I know it is coming, and I do not fear it, because I believe there is nothing on the other side of death to fear. I hope to be spared as much pain as possible on the approach path. I was perfectly content before I was born, and I think of death as the same state.
Battlefield Earth is like taking a bus trip with someone who has needed a bath for a long time. It's not merely bad; it's unpleasant in a hostile way.
There's nothing like impending death to rouse you from existential boredom.
How quickly do we grow accustomed to wonders.
I am reminded of the Isaac Asimov story Nightfall, about the planet where the stars were visible only once in a thousand years. So awesome was the sight that it drove men mad. We who can see the stars every night glance up casually at the cosmos and then quickly down again, searching for a Dairy Queen.
When I am writing my problems become invisible and I am the same person I always was. All is well. I am as I should be.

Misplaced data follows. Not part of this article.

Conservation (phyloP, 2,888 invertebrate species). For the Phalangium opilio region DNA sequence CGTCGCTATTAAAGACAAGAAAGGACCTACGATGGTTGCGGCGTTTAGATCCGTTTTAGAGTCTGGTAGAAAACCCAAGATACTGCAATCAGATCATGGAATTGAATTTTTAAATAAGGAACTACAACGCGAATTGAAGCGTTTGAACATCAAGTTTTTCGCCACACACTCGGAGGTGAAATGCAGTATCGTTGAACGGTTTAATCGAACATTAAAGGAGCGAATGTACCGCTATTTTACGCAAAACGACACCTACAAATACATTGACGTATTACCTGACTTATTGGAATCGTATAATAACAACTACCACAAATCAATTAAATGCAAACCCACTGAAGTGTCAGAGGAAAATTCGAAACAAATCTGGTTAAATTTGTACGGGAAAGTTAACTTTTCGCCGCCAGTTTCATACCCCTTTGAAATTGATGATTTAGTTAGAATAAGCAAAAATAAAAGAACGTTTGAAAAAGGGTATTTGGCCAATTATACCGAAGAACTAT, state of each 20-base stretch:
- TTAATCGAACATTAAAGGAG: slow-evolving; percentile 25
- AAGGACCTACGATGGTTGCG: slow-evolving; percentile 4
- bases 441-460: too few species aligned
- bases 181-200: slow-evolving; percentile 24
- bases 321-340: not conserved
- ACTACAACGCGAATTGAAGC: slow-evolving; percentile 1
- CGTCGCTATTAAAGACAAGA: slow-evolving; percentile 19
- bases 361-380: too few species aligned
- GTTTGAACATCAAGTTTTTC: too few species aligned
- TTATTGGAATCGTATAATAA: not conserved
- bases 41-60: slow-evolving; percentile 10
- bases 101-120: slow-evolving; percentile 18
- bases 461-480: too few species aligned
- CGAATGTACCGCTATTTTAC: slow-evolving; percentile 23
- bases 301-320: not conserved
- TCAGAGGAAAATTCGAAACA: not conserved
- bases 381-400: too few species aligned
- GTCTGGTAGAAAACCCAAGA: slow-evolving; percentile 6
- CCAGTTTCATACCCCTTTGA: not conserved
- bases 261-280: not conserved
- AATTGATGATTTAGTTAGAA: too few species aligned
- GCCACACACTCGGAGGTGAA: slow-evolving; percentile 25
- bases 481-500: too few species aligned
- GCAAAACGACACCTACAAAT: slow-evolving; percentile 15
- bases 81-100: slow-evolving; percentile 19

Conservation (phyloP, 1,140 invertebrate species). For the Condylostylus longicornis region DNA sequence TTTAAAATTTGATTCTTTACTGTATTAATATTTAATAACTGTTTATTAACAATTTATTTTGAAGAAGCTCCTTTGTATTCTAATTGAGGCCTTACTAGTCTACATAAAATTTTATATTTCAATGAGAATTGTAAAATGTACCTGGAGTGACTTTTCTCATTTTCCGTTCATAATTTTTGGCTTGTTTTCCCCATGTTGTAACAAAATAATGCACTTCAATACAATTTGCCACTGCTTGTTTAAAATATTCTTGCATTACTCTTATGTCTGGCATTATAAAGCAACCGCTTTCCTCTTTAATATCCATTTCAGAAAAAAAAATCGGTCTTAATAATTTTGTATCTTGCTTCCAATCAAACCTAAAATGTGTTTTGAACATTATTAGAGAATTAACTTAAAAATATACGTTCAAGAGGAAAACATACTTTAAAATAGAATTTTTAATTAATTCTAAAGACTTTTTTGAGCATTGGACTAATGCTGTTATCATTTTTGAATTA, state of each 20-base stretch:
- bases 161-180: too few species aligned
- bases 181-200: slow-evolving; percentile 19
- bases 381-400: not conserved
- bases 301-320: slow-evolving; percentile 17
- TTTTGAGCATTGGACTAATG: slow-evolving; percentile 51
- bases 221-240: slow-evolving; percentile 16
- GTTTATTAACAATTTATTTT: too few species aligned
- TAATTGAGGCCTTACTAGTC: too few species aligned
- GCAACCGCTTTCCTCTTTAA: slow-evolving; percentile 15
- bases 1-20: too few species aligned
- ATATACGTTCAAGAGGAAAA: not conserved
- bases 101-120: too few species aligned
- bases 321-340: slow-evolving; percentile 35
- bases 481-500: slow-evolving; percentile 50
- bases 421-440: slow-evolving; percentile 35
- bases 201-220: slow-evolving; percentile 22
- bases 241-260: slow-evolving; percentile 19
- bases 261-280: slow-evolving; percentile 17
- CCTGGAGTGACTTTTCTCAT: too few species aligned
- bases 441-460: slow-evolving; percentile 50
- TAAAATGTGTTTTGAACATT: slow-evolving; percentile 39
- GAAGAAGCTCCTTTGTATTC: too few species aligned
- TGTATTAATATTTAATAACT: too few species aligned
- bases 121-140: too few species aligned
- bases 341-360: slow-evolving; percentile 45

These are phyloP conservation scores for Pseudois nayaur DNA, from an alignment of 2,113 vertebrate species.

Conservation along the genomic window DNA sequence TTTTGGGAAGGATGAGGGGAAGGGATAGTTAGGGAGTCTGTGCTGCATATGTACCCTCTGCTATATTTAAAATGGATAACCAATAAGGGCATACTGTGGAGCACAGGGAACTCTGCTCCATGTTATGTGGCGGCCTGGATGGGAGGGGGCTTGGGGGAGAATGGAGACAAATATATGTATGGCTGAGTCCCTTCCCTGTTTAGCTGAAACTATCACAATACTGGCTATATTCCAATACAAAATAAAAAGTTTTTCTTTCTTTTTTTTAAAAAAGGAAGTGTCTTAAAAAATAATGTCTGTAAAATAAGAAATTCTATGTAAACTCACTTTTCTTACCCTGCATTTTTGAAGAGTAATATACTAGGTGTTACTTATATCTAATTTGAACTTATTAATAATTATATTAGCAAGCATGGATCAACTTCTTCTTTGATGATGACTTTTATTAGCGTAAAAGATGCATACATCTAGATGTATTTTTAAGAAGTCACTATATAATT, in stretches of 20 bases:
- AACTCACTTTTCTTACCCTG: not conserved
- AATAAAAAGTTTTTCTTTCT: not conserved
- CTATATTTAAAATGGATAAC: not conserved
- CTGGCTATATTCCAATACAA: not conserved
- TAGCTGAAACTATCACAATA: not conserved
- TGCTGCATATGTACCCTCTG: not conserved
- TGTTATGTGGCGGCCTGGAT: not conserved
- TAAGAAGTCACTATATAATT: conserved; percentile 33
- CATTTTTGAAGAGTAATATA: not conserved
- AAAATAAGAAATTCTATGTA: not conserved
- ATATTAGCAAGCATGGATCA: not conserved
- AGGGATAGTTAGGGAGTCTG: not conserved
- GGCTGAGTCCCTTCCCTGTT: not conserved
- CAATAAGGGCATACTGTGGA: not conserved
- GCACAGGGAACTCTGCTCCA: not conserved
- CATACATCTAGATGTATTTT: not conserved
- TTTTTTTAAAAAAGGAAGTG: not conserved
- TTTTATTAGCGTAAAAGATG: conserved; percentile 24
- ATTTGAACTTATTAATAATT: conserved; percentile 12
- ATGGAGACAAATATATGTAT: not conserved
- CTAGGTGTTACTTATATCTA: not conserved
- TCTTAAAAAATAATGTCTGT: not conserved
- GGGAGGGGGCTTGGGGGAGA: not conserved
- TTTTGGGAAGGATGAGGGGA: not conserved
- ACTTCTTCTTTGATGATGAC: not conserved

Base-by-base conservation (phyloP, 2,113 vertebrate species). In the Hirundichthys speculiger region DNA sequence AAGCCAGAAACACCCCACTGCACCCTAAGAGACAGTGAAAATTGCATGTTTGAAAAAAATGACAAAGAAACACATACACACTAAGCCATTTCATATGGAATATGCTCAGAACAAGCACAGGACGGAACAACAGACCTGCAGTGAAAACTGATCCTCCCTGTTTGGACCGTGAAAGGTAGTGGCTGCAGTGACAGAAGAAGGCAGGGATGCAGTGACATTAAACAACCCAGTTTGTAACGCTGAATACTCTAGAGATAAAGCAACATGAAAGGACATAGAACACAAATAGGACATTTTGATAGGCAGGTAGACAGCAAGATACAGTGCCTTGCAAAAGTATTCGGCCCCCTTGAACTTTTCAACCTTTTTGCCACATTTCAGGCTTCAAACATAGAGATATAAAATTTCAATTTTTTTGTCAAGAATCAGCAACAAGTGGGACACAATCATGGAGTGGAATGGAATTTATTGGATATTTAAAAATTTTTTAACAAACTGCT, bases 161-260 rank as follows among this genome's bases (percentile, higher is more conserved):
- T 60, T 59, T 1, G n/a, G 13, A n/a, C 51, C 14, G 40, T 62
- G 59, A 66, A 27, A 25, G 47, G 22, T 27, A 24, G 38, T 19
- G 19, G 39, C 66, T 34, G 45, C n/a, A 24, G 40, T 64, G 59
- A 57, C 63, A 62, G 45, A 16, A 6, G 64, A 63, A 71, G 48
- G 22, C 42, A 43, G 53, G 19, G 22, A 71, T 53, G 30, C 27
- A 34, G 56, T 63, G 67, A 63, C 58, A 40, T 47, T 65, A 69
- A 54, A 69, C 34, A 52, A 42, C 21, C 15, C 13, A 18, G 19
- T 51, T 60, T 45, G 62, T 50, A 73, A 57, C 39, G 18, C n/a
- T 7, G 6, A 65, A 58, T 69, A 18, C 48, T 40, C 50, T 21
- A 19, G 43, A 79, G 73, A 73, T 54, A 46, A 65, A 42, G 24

All good art is about something deeper than it admits.
The Muse visits during the process of creation, not before.
It's like the high school production of something you saw at Steppenwolf, with the most gifted students in drama class playing the John Malkovich and Joan Allen roles.
I think most people are more susceptible to prejudice than to reason.
And the parrots of talk radio are just sending out the same stuff. When I look at my e-mails, I see the same Limbaugh rhetoric; apparently, people don't have any ideas of their own. And there's just this drumroll of anti-progressive thought.